Each sheet was signed by two of the Carbide company's New York representatives and dated May 1, 1928. In 2008, the building was marking its 80th anniversary from the date it was designed. ArchiTech will be ten years old in December. Serendipity might be the appropriate word here.

There was no other way to title a Fall show but "The Lost Blueprints." I've not survived in this business by being a fool.

When the day came to send PR to the newspapers in a mass email, a power surge on the block knocked out my computer and all the files. For weeks, it appeared all the gallery's data and history were going to be lost for good. Images from forty exhibitions as well as my new book, catalogue lists of inventory and historical research material from at least a decade-all this was certainly irretrievable.

The opening of my anniversary exhibit was eerily quiet on Friday, September 5. No press mentions, no client emails, just the sidewalk sign at the lobby entrance. Then, a neighbor showed me that day's Chicago Tribune. Their art critic had compiled a short list of Fall openings he most eagerly anticipated. "Chicago's Carbide and Carbon Building: The Lost Blueprints" was among the eight he listed of the sixty or so opening that night. The door buzzer started ringing about 5pm that evening with the first group of lookers and didn't stop until I staggered out at 8.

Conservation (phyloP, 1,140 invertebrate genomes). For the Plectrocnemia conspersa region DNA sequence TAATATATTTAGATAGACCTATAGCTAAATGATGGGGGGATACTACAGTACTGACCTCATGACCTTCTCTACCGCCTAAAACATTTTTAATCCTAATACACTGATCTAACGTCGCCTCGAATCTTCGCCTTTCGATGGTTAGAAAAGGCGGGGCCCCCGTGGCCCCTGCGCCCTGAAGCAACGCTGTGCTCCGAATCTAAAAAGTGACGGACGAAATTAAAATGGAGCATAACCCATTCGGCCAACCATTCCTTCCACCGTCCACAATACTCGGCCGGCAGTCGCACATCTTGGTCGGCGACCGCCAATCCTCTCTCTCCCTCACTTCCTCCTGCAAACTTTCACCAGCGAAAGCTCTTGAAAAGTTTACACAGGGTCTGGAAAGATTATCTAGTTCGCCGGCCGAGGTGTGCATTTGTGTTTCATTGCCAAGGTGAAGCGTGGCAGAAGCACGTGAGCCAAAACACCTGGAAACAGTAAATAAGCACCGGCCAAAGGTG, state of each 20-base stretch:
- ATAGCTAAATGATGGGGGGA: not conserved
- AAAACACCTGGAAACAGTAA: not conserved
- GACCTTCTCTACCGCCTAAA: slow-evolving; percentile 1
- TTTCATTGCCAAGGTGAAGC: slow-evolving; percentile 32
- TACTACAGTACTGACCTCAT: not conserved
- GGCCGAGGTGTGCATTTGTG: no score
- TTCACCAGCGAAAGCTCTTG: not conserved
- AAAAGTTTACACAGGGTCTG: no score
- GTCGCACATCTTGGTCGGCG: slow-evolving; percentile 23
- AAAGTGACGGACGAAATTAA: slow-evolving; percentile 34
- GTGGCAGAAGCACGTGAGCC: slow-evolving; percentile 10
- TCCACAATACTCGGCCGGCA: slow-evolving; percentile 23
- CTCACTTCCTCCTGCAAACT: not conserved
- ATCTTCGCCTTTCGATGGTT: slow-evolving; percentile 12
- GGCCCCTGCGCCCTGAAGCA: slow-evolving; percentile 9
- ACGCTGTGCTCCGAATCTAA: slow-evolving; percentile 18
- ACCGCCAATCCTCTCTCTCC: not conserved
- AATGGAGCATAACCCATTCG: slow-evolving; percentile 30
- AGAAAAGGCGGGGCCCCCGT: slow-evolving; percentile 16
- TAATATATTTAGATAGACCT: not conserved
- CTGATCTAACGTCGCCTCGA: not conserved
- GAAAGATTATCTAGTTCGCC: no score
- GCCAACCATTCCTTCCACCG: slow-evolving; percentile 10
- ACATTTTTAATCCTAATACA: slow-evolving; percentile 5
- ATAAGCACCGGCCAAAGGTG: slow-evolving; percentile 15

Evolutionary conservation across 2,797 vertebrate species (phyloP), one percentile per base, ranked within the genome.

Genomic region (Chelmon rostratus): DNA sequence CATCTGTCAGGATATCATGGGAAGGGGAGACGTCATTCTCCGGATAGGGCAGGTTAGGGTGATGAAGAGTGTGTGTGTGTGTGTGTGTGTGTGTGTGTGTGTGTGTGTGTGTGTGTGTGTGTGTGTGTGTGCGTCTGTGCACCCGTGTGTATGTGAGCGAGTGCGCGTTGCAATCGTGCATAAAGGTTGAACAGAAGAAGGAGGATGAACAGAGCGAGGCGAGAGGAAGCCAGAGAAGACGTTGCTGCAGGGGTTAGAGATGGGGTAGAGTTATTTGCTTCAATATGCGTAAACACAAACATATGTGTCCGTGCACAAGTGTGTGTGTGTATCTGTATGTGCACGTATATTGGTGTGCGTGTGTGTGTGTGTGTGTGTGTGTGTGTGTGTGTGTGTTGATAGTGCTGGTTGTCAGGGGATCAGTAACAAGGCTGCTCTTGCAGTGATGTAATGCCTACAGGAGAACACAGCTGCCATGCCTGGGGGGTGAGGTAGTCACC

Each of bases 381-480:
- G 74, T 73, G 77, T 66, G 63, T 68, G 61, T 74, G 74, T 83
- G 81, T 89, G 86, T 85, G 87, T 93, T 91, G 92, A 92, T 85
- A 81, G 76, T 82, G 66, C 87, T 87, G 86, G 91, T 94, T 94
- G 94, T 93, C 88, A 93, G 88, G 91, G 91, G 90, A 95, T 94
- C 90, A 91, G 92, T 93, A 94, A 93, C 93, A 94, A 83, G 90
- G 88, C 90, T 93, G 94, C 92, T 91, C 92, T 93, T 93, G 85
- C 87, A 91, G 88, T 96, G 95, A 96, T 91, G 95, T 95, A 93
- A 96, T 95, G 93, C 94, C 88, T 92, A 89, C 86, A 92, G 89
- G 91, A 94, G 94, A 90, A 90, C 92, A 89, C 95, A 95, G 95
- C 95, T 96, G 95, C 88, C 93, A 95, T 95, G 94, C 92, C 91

Since there had been no notification of an opening sent to the local press, the Tribune had obviously searched ArchiTech's website for the "Upcoming Show" link my webguy added in August. It was either that or the free trolly that stopped at the street door.

Blueprints are certainly not works of art but it's the installation of them here that could qualify as one. Frameless, matless and hung closely as two long murals, they resemble nothing less than windows onto a cinematically charged Art Deco city. Imagine a massive wall of Prussian Blue and white in one of these huge lofts clogging River North. I'm just sayin'.

Oh yes, a data retrieval lab will soon send me discs of the files they scraped from the old hard drive. The tenth anniversary celebration is back on.

Link to Carbide and Carbon Building History

Click on image
to enlarge

All cyanotype blueprints are 36 x 49 inches
and marked in title block:
Carbide And Carbon Building
April 28, 1928
D.H. Burnham & Co., Burnham Building Chicago

carbide campanile
Tower Elevation
(Detail of Sheet #11)

carbide elevation
D.H. Burnham and Co.
Building elevations (Detail of Sheet 8)
Cyanotype, 1928
35 1/2 x 42 inches

carbide elevation
Upper Tower Elevation
(Sheet #19)

carbide elevation
Entrance elevation
(Detail of Sheet #10)

carbide elevation
Section of Tower Top
(Detail of Sheet #15)

carbide elevation
Terra Cotta on Lower Stories (Detail of Sheet #17)

carbide elevation
Entrance and Ceiling
(Detail of Sheet #23)

carbide elevation
Section of Lobby
(Detail of Sheet #23)



 


David Jameson
ArchiTech Gallery
730 North Franklin suite 200
Chicago, IL 60654
312-475-1290
ArchiTechGallery@earthlink.net